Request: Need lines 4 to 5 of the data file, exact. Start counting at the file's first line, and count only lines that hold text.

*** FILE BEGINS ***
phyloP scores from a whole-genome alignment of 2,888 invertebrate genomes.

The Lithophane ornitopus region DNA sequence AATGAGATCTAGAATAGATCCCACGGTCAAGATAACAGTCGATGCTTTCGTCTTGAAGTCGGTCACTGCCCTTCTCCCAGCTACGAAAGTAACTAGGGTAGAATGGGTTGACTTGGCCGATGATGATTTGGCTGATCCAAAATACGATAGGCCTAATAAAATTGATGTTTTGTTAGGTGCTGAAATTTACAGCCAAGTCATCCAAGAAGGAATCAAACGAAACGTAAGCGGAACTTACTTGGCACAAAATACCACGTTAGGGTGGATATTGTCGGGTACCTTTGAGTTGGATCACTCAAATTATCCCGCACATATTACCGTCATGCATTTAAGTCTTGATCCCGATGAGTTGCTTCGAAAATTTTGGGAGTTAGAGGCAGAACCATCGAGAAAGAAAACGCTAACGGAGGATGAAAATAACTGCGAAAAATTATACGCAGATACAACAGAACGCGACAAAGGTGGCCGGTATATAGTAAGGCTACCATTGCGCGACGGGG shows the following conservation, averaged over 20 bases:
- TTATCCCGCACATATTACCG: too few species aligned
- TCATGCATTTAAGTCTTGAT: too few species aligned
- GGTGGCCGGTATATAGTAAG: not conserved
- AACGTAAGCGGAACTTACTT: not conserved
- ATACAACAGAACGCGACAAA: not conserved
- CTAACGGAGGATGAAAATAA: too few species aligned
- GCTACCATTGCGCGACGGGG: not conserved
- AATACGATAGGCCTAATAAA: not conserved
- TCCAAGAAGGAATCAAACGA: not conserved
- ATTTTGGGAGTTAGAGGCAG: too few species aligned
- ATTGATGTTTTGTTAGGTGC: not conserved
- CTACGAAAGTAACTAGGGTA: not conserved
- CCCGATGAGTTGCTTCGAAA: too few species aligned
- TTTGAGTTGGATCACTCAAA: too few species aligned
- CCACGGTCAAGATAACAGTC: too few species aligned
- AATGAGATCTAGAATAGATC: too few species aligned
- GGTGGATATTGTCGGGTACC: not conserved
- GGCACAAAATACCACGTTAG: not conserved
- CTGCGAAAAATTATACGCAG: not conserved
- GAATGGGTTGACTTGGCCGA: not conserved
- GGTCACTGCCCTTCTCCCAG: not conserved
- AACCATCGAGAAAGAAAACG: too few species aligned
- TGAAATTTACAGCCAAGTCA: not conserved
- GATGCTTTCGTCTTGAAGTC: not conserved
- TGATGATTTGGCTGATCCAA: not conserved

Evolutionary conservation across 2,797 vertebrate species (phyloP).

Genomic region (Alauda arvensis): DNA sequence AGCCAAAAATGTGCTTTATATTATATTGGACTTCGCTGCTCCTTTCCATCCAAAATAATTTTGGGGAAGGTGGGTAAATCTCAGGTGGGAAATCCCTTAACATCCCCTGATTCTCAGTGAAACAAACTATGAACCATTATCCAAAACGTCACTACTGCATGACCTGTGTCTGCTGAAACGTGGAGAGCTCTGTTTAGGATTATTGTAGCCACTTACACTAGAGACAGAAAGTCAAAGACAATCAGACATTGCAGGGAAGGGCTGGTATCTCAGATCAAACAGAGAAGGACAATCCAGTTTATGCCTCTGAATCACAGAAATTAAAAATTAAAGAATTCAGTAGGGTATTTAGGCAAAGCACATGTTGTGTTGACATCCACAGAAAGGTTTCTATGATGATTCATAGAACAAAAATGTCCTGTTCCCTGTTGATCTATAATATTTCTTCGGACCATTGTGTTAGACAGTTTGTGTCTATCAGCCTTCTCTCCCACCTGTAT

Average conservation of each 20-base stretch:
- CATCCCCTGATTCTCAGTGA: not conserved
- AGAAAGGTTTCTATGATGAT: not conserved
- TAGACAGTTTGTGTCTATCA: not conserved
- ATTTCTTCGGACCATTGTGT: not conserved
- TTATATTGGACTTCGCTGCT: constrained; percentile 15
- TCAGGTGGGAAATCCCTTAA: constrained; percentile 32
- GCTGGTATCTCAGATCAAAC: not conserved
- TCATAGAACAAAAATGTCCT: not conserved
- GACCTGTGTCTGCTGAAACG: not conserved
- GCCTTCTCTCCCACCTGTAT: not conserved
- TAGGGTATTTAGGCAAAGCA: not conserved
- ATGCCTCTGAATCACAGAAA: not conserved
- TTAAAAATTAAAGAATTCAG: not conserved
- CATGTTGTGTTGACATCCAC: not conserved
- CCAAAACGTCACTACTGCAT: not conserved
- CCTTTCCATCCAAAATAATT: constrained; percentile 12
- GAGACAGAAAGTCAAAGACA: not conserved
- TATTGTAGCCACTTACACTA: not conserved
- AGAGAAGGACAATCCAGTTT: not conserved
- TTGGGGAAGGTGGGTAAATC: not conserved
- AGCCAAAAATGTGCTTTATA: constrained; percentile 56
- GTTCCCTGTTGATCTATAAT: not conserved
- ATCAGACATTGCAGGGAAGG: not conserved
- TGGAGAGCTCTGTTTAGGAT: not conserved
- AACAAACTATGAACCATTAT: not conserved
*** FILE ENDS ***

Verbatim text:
- TCATGCATTTAAGTCTTGAT: too few species aligned
- GGTGGCCGGTATATAGTAAG: not conserved